Mary chosen to be the mother of Jesus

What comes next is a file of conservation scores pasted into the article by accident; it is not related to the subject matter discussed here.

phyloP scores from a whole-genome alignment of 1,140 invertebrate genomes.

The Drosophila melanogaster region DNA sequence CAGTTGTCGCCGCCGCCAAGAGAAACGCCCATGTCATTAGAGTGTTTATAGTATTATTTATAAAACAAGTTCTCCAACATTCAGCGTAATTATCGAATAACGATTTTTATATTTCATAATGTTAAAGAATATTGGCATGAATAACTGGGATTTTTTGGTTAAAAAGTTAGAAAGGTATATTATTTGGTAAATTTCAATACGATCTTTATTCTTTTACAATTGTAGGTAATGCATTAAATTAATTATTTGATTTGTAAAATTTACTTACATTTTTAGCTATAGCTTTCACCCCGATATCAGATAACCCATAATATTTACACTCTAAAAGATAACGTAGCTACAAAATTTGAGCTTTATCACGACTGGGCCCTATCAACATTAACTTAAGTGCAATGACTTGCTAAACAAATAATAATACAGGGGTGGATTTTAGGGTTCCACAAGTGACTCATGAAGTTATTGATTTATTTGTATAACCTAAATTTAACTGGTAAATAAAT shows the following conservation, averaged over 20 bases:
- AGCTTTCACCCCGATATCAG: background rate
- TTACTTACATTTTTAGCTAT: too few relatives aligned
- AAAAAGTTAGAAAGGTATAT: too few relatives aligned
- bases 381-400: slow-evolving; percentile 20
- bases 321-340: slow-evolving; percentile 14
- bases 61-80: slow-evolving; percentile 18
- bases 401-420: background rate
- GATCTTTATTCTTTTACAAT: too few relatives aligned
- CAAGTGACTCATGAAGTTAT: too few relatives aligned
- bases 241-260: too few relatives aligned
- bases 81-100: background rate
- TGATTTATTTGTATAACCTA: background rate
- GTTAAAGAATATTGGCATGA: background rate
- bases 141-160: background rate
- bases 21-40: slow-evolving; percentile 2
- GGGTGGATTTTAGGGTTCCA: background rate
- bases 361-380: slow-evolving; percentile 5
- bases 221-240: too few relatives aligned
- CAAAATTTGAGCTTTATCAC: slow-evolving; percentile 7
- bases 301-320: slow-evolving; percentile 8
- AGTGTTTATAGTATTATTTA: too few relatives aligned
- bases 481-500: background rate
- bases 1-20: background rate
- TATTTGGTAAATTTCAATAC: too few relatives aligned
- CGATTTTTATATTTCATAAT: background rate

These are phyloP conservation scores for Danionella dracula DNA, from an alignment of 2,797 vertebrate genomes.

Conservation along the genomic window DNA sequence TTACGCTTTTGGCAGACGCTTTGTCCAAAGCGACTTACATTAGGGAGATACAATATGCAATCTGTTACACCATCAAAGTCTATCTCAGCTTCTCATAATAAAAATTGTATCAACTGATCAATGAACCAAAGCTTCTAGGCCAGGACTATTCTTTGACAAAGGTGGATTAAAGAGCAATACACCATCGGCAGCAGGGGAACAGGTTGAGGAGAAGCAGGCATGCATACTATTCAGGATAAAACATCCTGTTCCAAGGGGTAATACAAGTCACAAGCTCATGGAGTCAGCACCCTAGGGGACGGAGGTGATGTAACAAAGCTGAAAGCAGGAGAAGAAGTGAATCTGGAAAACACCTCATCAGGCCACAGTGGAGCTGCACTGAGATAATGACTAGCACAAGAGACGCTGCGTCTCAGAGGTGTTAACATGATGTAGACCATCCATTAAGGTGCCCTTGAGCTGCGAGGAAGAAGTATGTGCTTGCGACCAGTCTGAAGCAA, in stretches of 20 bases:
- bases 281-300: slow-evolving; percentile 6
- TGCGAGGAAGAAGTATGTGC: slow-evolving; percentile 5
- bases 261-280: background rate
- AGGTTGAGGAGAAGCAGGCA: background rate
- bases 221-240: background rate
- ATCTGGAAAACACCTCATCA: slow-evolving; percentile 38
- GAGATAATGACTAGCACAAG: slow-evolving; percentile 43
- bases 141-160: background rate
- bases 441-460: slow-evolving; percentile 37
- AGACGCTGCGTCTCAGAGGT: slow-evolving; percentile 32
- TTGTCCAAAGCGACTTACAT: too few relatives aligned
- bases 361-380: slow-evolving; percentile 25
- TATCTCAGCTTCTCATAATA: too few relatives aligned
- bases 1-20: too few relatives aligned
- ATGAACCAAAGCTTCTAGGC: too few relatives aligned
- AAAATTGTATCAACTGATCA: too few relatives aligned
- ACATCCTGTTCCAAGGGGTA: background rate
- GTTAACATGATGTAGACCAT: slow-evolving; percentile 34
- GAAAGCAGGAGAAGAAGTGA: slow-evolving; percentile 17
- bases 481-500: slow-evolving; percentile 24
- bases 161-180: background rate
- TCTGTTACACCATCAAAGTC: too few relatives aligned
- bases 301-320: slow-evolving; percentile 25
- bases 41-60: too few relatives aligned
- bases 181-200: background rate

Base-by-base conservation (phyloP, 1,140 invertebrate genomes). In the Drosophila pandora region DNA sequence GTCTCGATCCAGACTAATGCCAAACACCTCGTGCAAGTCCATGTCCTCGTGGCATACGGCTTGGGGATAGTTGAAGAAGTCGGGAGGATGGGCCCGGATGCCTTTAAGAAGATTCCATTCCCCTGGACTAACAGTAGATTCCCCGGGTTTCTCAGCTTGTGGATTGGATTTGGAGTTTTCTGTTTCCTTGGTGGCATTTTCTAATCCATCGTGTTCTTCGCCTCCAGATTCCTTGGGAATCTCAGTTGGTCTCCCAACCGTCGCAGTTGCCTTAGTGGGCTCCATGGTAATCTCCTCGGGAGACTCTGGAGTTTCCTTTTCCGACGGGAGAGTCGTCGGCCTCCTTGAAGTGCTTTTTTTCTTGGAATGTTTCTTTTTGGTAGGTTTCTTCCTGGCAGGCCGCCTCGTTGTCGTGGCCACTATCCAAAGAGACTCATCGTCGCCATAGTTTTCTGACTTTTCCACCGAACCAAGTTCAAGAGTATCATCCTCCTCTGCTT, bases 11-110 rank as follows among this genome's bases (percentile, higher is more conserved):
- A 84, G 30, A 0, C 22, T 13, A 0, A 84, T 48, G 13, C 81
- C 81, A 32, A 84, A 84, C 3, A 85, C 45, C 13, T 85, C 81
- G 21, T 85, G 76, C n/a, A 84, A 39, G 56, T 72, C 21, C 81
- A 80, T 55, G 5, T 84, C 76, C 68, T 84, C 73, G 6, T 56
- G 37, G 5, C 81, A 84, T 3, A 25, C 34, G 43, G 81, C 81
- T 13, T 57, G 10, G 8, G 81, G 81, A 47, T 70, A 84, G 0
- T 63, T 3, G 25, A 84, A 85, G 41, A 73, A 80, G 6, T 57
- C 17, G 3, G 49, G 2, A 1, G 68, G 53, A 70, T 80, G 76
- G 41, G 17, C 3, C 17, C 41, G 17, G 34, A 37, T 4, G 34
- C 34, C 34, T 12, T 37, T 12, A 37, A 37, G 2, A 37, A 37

God showed His grace to Mary by choosing her to be the mother of Jesus. Although descended from the royal line of David, Mary was an ordinary, unknown young woman. Contrary to claims of her own immaculate conception (her being conceived miraculously in her own mother’s womb), Mary was just as much a sinner as all other human beings ever born. She was likely much better, morally and spiritually, than most people of her time, but she was not sinless. She was deeply devout and faithful to the Lord, as she demonstrated by her humble and submissive response to the angel’s announcement (Luke 1:38). Mary needed a Savior, as she herself acknowledged at the very beginning of her song of praise, often called the Magnificat: “My soul exalts the Lord, and my spirit has rejoiced in God my Savior. For He has had regard for the humble state of His bondslave” (Luke 1:46-48). The notions of her being co-redemptrix and co-mediator with Christ are wholly unscriptural and were never a part of early church doctrine. Those heretical ideas came into the church several centuries later, through accommodations to pagan myths that originated in the Babylonian mystery religions. MacArthur goes on to say: The Bible knows nothing of Mary’s grace except that which she received from the Lord. She was the recipient, never the dispenser, of grace. The literal translation of “favored one” (Luke 1:28) is “one endued with grace.” Just as all the rest of fallen mankind, Mary needed God’s grace and salvation. That is why she “rejoiced in God her Savior” (Luke 1:47). She received a special measure of the Lord’s grace by being chosen to be the mother of Jesus; but she was never a source of grace. God’s grace chose a sinful woman to have the unequaled privilege of giving birth to the Messiah. (Commentary on Matthew 1–7)

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